My daughter has been begging me to make her a robe for years. Yes, years. I made her one when she was a size 5 and she out grew it a long time ago. So, when I saw the great sale at the Pattern Revolution, I had grab it up.
Good: As I said, the robe was a quick and easy sew. The hood had a nice shape and size.
Bad: I the robe runs a little short for my tastes. I made a size 12 and it hits above her knees. I thought it was too short, but then I looked at the pictures and it is supposed to be that short. But if you want a below the knee robe, cut it longer according to measurements of your child.
rating: I give this pattern 3 bolts.
Today we have Mona from SewMona giving a review for the Skinny Jean by Peek-a-Boo patterns. This pattern comes in the lower tween sizes, but since good pant patterns are few and far between, we thought we would share.
My name is Mona and I blog at sewmona.com about sewing, homeschooling, camping, and living in Florida. I also have an etsy shop where I sell footie pants. I started sewing for my Barbie dolls when was a little girl around 10 years old. My mom sewed and she taught me. I’m pretty good if I do say so myself. I made my prom dress in 12th grade and four years later, my wedding dress. Few things have stumped me. I love making clothes for my kids and occasionally my husband (I can make casual button-up shirts) and myself. I made my first pair of two piece footie pajamas for my daughter when she was about 4. When they wore out, I made her another pair. At that point I realized there might be a market for them, and SewMona was born.
required: Buttonhole elastic if you choose to do an adjustable waist or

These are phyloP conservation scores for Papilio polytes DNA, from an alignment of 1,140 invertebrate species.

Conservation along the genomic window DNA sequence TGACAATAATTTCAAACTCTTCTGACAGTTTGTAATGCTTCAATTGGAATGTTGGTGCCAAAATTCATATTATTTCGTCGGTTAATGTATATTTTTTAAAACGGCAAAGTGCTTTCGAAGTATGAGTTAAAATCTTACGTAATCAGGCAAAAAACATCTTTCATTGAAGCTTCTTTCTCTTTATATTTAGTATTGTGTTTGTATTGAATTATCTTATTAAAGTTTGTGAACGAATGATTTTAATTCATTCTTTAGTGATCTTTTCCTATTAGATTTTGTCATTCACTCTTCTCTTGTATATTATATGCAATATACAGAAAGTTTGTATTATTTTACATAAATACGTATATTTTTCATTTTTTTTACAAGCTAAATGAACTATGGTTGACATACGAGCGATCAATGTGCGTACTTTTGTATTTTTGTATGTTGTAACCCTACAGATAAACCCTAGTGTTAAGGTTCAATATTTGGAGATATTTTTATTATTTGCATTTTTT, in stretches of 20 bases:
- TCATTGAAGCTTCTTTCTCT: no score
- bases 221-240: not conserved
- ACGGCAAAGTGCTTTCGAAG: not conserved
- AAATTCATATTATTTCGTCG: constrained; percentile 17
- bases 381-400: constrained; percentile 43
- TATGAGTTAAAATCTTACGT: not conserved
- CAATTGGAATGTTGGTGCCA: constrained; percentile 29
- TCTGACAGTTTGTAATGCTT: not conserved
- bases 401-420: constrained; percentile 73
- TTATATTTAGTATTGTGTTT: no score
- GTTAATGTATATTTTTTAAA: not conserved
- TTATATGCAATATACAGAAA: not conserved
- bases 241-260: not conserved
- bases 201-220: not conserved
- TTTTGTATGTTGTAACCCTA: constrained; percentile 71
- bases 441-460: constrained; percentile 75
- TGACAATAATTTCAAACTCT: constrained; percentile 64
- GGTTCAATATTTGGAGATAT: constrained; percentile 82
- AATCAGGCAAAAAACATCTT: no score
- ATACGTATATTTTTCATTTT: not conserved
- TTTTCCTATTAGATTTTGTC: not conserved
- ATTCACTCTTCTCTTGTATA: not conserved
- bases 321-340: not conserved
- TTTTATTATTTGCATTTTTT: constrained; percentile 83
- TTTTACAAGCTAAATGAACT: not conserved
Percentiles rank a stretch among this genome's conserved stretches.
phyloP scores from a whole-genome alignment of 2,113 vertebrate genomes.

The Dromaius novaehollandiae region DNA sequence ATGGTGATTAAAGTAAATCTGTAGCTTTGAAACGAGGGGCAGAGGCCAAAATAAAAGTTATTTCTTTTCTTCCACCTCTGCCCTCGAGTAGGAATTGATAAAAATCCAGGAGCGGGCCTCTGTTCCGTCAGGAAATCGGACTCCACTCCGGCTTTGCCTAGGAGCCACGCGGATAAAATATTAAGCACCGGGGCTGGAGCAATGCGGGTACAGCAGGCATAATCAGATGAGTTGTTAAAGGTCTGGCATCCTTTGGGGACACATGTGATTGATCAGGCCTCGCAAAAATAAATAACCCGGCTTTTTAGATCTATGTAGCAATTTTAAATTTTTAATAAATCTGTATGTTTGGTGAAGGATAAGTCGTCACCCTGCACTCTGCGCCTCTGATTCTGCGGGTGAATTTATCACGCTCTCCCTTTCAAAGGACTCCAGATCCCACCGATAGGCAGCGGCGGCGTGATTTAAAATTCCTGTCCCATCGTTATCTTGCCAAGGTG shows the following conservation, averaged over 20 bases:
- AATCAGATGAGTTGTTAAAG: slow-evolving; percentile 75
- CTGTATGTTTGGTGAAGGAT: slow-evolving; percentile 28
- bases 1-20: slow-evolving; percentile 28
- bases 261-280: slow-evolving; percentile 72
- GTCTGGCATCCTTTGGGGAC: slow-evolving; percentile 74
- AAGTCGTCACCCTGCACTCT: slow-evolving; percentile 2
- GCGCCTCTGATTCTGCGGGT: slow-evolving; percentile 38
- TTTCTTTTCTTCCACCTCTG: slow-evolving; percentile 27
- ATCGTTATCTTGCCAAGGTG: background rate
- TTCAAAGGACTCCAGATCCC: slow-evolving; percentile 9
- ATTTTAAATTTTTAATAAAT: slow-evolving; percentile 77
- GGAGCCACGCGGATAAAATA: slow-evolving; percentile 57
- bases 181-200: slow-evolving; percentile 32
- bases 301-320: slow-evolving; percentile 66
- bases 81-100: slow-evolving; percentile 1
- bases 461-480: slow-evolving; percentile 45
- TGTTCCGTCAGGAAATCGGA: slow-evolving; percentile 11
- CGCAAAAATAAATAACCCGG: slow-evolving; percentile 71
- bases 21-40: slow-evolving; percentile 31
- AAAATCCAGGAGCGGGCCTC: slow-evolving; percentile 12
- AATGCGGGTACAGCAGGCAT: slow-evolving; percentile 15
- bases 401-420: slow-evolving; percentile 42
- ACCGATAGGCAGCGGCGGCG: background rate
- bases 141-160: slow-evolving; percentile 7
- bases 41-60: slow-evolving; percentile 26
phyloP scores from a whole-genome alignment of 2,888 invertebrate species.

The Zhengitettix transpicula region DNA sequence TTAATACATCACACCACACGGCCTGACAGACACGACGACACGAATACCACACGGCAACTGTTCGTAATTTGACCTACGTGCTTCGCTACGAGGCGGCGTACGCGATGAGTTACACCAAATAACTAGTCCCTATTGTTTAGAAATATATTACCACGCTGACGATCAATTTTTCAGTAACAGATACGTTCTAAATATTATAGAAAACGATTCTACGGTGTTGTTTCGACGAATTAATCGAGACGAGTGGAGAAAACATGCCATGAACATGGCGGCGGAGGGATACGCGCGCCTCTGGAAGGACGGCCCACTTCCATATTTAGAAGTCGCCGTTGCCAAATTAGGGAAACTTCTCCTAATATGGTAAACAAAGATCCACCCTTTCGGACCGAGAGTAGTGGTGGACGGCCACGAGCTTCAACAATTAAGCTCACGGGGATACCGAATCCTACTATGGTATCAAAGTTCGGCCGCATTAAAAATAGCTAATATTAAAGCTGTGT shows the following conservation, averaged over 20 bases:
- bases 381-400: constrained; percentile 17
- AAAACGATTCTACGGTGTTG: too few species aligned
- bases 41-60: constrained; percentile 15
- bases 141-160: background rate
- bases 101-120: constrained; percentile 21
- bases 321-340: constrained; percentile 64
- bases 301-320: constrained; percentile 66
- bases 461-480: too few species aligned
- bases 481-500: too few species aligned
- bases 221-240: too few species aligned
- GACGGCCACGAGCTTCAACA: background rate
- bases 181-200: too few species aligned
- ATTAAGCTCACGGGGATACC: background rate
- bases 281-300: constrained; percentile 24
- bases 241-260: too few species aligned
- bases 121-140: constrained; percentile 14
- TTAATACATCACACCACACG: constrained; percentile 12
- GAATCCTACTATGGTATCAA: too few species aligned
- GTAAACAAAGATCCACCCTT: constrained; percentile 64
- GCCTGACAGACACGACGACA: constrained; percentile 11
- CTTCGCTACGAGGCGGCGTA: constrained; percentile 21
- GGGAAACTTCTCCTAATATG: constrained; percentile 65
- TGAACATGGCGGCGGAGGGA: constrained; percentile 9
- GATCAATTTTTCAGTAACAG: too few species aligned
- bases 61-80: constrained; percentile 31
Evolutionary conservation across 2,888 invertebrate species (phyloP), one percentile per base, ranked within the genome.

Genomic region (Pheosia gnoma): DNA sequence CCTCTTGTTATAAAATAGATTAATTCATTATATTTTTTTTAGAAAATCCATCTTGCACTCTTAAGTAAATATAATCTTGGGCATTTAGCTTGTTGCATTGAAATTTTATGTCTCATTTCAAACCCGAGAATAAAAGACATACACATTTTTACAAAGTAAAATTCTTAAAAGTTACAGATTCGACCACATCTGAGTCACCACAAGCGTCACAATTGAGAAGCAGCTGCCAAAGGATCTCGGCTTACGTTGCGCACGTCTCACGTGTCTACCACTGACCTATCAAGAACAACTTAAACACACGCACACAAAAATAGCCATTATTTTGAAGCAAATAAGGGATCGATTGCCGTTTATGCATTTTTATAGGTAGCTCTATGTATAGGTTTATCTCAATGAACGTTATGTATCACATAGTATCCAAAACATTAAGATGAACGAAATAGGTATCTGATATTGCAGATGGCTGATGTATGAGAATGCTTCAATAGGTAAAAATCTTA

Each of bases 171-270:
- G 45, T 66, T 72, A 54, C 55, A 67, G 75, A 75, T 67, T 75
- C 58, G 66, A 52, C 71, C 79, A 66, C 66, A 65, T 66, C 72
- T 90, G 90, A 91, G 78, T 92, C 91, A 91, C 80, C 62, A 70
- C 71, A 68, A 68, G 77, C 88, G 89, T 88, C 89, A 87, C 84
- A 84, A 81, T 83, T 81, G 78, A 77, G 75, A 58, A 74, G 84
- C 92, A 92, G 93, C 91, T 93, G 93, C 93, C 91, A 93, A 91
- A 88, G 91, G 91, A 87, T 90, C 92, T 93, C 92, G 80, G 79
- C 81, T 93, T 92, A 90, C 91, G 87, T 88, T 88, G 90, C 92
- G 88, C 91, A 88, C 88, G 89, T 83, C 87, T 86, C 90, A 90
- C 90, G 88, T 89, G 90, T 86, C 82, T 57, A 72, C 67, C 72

just regular elastic (you can make your own buttonhole elastic too), a button,
denim needle if you’re using denim
Skill level required:
Some sewing experience helps, but the directions and pictures are excellent. There’s also a Facebook group that’s very
helpful if you get stuck.
How you came to
choose the pattern: I was looking for a jean/pants pattern for my kids that
wasn't just a basic elastic waist pull-on style. I also didn't want something too
complicated! This pattern was just what
I was looking for.
Did you deviate from
the pattern? If yes, how? The front
is low rise, I made it just a little higher (she likes her pants just under her
belly button). I also cut them a little
long and a little bit bigger all around (I made a size 10) as my daughter seems
to be sprouting up!
Good: I love that
these look like jeans! Five pockets, a
“fly” with a button, the top-stitching. There
are so many options here so you can customize the look – adjustable waist or
not, belt loops, small pocket in the front pocket, the button can be working or
just for looks (mine is just for looks).
I also love that all sizes are included in one pattern.
Bad: Even though